This Seams Interesting: MONGOLIA UNDER BOGD KHAN

Hello and welcome, this is This Seams Interesting. It’s a monthly column looking at weird, interesting, and overlooked people and events throughout history. October’s topic is…


MONGOLIA UNDER BOGD KHAN: Two Revolutions for the Price of One


When it comes to the Mongolian history, most people stop at the death of Genghis Khan or if you’re a history nerd, the Golden Horde in Russia. However, the Mongolians have a deeply interesting and ignored history. This will cover a specified time in Mongolian history. In a short amount of time they went through two different revolutions, the Revolution of 1911 and Revolution of 1921, including a brief flirtation with a monarchy. This laid the path for what they would become in the 20th century.


Before I start at 1911, I need to set a foundation. Mongolia was not independent pre-1911. It was a military protectorate under Imperial China for centuries. There were several races under Chinese control most prominently Mongols, Manchus, and Han. They more or less operated on its own since it was the furthest part of the empire. Mongolia was like the kid in the back of class that the teacher sometimes forgets is there. Mongolia was divided into two different protectorates, Outer Mongolia and Inner Mongolia. Outer is what we now know as Mongolia and Inner was right below it (Some is modern China and some is modern Mongolia). By the late 20th century Imperial China was nearly at its end. The shadow of Russia was slowly but surely closing in.


Meanwhile in Europe Great Britain and Russia were in the midst of the Great Game. This was a battle of diplomatic dick size in Central Asia. Russia wanted to prove itself following their embarrassing defeat in the Crimean War. This included a series of treaties in the 1890s, one of which included recognizing Tibet as a part of China. The Russians had been moving into China via Outer Mongolia for a while by this point. They set up shop throughout the Mongolias. The Chinese didn’t like it but couldn’t do anything about it. Also numerous Chinese businesses had moved into Outer Mongolia. Now, this sounds good but it wasn’t. The Qing government reach barely touched Mongolia. It was a haven for businesses that didn’t have to follow the law. The Russians and Chinese were taking advantage of the local Mongol population. They used monasteries as trading depots. There were a lot of them given that 45% of the male population in Outer Mongolia were Buddhist monks. The Mongols didn’t have many natural resources aside from animal products, which weren’t worth a lot, and had no real foot in the door in the trade between China and Russia. This is only the beginning if Mongolia’s complicated relationship with Russia.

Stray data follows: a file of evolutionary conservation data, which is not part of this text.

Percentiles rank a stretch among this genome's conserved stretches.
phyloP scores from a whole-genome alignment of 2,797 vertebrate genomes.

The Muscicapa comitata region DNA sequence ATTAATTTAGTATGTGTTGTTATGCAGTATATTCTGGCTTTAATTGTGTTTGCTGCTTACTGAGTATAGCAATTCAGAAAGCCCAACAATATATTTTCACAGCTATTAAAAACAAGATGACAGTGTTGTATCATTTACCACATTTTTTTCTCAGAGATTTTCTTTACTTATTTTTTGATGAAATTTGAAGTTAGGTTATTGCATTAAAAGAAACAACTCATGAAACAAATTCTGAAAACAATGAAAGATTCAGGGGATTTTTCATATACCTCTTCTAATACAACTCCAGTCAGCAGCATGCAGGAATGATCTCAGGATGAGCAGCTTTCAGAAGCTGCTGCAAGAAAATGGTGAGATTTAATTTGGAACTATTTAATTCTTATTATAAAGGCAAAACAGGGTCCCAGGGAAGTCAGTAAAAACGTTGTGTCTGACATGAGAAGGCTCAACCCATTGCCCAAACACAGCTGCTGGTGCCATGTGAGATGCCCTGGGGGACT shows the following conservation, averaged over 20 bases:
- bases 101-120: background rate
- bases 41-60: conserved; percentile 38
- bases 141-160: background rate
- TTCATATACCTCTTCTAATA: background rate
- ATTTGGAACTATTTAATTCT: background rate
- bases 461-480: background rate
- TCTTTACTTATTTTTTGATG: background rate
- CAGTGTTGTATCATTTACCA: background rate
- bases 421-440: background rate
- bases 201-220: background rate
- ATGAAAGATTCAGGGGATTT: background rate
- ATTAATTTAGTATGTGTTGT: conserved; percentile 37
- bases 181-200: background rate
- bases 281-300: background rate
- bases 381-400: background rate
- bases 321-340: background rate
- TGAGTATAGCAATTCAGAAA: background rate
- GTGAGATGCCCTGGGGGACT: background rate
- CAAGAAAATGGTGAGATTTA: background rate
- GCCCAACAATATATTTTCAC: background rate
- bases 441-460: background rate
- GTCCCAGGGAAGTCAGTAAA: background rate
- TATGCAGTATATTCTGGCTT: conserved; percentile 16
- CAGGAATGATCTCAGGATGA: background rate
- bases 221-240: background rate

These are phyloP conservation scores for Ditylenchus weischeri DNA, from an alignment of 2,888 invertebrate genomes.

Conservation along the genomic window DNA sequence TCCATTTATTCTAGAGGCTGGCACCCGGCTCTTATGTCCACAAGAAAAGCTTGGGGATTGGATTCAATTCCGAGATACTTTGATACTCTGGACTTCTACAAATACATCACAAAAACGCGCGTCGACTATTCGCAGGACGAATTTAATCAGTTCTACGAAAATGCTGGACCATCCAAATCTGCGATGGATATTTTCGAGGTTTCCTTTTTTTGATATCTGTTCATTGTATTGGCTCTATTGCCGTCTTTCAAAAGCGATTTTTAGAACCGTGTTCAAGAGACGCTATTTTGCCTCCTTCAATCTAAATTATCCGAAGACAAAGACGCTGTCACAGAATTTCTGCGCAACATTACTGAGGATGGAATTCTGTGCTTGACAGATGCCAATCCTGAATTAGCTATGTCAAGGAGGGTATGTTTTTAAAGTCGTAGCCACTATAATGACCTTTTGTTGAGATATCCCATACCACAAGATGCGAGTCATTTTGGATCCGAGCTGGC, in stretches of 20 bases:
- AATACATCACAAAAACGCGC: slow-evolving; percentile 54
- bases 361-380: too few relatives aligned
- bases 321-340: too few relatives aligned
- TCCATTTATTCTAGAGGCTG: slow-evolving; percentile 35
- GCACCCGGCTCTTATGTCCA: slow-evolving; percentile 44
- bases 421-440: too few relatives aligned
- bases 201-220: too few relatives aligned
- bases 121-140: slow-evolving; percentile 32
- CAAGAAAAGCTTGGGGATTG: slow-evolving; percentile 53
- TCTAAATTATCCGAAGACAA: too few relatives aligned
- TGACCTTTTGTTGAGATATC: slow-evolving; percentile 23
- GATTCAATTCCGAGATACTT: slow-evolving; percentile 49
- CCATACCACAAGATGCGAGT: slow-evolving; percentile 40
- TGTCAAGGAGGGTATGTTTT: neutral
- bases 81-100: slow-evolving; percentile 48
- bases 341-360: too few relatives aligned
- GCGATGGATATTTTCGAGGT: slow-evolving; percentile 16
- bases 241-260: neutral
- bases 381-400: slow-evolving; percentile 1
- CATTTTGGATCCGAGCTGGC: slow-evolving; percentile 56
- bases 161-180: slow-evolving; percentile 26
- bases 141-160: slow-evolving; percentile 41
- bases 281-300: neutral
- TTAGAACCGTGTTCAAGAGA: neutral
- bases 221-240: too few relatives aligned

1911 Mongol nobles with russians

Mongolian Nobles with Russians


The Chinese saw this as a golden opportunity. The Mongols could only sell their goods for low prices. The Chinese sold their goods on credit. This went on for decades. By 1911, the Mongols had accumulated 15 million taels in debt to Chinese to traders. 1 tael is $653.31 in current American dollars. That means the total debt was $9,799,650,000. If divided between every household in Outer Mongolia, it’s 500 taels/$326,655 per home. This was only one of the problems that led to the Mongols revolting.


The Qing regime realized following their crushing defeat during the Boxer Rebellion that they have problems. It was too late stop the avalanche. A series of restrictions on its citizens were abolished. These included, allowing Mongols to speak to Chinese, allowing marriage between Chinese, Manchus, and Mongols, allowing Chinese to move their families in Mongolia (Outer and Inner), and Han (largest Chinese ethnic group) settlement in the Mongolias. Even though on the surface this appears good for Mongolia. It in fact made the situation worse. The racial tension between the Mongols, Han, and Manchus went from bad to worse. The Qing administration was so dedicated to this that they established the Department of Colonization in 1907. The purpose of it was to promote Han movement to the Mongolias and attempt to get the Russians and their allies out of Chinese territory. All the while, the Mongolians were still treated as second class citizens.


The Qing tried to force the Mongols to convert their land into villages and farms. This failed. The Mongolian land is much better for herding animals than growing crops. On top of this, the Qing tried again to build gold mines throughout the Mongolia. The Mongolians did not like this. It would ruin their land but no one cared and they tried it anyway.